Photos Show Damage to Wright-Patterson Air Force Base Following Suspected Tornado

by Braxton Taylor

Several buildings at Wright-Patterson Air Force Base, including a restoration hangar belonging to the National Museum of the U.S. Air Force, were damaged in a “suspected” tornado on Wednesday, officials said.

The museum’s Restoration Hangar 4 and several other buildings in the base’s southwestern Area B sustained damage when the tornado touched down amid what base officials characterized as several severe early morning storms, the 88th Air Base Wing said in a statement.

“Our initial assessment from this morning’s storm is the damage is isolated to the southern side of Area B,” Col. Travis Pond, the 88th Air Base Wing and installation commander, said in a statement. “Our initial focus right now is on safety and damage assessment.”

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Photos of the damage released on Flickr by the 88th Air Base Wing show siding and windows torn from the sides of hangars and debris strewn across concrete runways, as well as several damaged aircraft.

A look at some of the severe weather damage sustained on Wednesday, Feb. 27, 2024, at Wright-Patterson Air Force Base, Ohio. (Wright-Patterson AFB photo via flickr.com)
No aircraft damaged by severe weather at Wright-Patterson Air Force Base, Ohio, on Wednesday, Feb. 27, 2024, was active in the Air Force’s fleet, according to an 88th Air Base Wing spokesman.
No aircraft damaged by severe weather at Wright-Patterson Air Force Base, Ohio, on Wednesday, Feb. 27, 2024, was active in the Air Force’s fleet, according to an 88th Air Base Wing spokesman. (Wright-Patterson AFB photo via flickr.com)
Several buildings in Wright-Patterson Air Force Base’s southwestern Area B were damaged by severe weather on Wednesday, Feb. 27, 2024, in Ohio.
Several buildings in Wright-Patterson Air Force Base’s southwestern Area B were damaged by severe weather on Wednesday, Feb. 27, 2024, in Ohio. (Wright-Patterson AFB photo via flickr.com)

A spokesman for the wing stated that none of the damaged aircraft was active in the Air Force’s fleet and all were present at Wright-Patterson for restoration by the museum. The spokesman could not say how many restoration aircraft were damaged in total.

“I can’t speak highly enough about our security forces, fire department and civil engineer airmen for their quick response and hard work to assess damage and determine a path forward for restoring operations as quickly as possible,” Pond said in the statement.

Situated just east of Dayton, Ohio, Wright-Patterson is home to Air Force Material Command and the National Air and Space Intelligence Center, and it hosts personnel from Air Combat Command and Air Education and Training Command, among other major units.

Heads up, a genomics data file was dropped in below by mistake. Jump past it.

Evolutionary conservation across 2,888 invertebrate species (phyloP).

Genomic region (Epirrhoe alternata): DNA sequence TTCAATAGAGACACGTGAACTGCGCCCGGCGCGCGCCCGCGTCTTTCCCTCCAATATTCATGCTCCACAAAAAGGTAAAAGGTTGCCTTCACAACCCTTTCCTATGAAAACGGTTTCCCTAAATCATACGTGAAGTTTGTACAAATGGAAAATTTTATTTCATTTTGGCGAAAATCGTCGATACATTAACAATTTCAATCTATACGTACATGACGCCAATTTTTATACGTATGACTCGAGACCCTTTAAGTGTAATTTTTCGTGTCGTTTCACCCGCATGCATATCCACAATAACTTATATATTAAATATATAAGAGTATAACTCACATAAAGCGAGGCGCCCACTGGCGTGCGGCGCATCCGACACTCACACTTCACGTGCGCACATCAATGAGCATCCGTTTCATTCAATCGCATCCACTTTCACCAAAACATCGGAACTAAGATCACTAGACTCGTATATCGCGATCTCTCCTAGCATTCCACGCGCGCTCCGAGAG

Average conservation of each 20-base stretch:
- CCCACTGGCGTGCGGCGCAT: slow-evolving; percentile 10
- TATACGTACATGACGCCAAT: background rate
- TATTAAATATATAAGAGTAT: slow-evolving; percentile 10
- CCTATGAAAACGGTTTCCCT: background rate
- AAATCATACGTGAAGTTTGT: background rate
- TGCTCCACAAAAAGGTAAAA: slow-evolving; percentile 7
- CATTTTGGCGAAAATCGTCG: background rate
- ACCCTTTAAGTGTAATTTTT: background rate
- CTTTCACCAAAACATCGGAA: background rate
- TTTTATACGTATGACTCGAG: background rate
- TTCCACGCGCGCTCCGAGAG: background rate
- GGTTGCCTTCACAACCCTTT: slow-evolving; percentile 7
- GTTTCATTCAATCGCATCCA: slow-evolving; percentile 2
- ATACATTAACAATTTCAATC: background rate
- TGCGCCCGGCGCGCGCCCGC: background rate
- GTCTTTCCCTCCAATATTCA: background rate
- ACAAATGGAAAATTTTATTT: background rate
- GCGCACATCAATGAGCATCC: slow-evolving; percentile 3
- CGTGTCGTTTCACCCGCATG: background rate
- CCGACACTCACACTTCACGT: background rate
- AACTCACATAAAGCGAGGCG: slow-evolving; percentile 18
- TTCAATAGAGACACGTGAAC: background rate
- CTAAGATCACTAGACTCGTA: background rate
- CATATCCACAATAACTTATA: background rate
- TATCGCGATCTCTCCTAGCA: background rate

High winds and intense rain across Ohio’s Montgomery Country resulted in downed trees and power lines across the city of Riverside, which sits just west of Wright-Patterson’s Area B, the Dayton Daily News reported Wednesday.

While a tornado was confirmed in Licking County, some two hours’ drive east, the National Weather Service was still investigating whether a tornado was in fact responsible for the damage seen near Wright-Patterson and Riverside.

Wright-Patterson isn’t the first Air Force installation to endure damage in the face of a severe weather system.

In October 2018, a Category 5 hurricane slammed into Tyndall Air Force Base in Florida, damaging several F-22 Raptor air superiority fighters and causing upward of $5 billion in damage to the installation. In April 2019, floodwaters from the Missouri River engulfed Offutt Air Force Base in Nebraska, putting one-third of the campus underwater and severely damaging dozens of buildings.

As a result of damage to bases from extreme weather, the Air Force has increasingly explored ways to integrate climate resilience — building infrastructure designed to deal with escalating weather systems — into its facilities and engineering plans, an effort that resulted in the service’s 2023 Climate Action Plan.

“We cannot launch or recover aircraft on a flooded runway, nor can we operate from installations devastated by hurricanes and wildfires,” the CAP says. “Our bases are our power projection platforms and, as those bases are increasingly impacted by the effects of climate change, adapting to these challenges will be critical to meet our national security obligations.”

Related: Tyndall Air Force Base Suffers Severe Damage in Hurricane, Remains Closed

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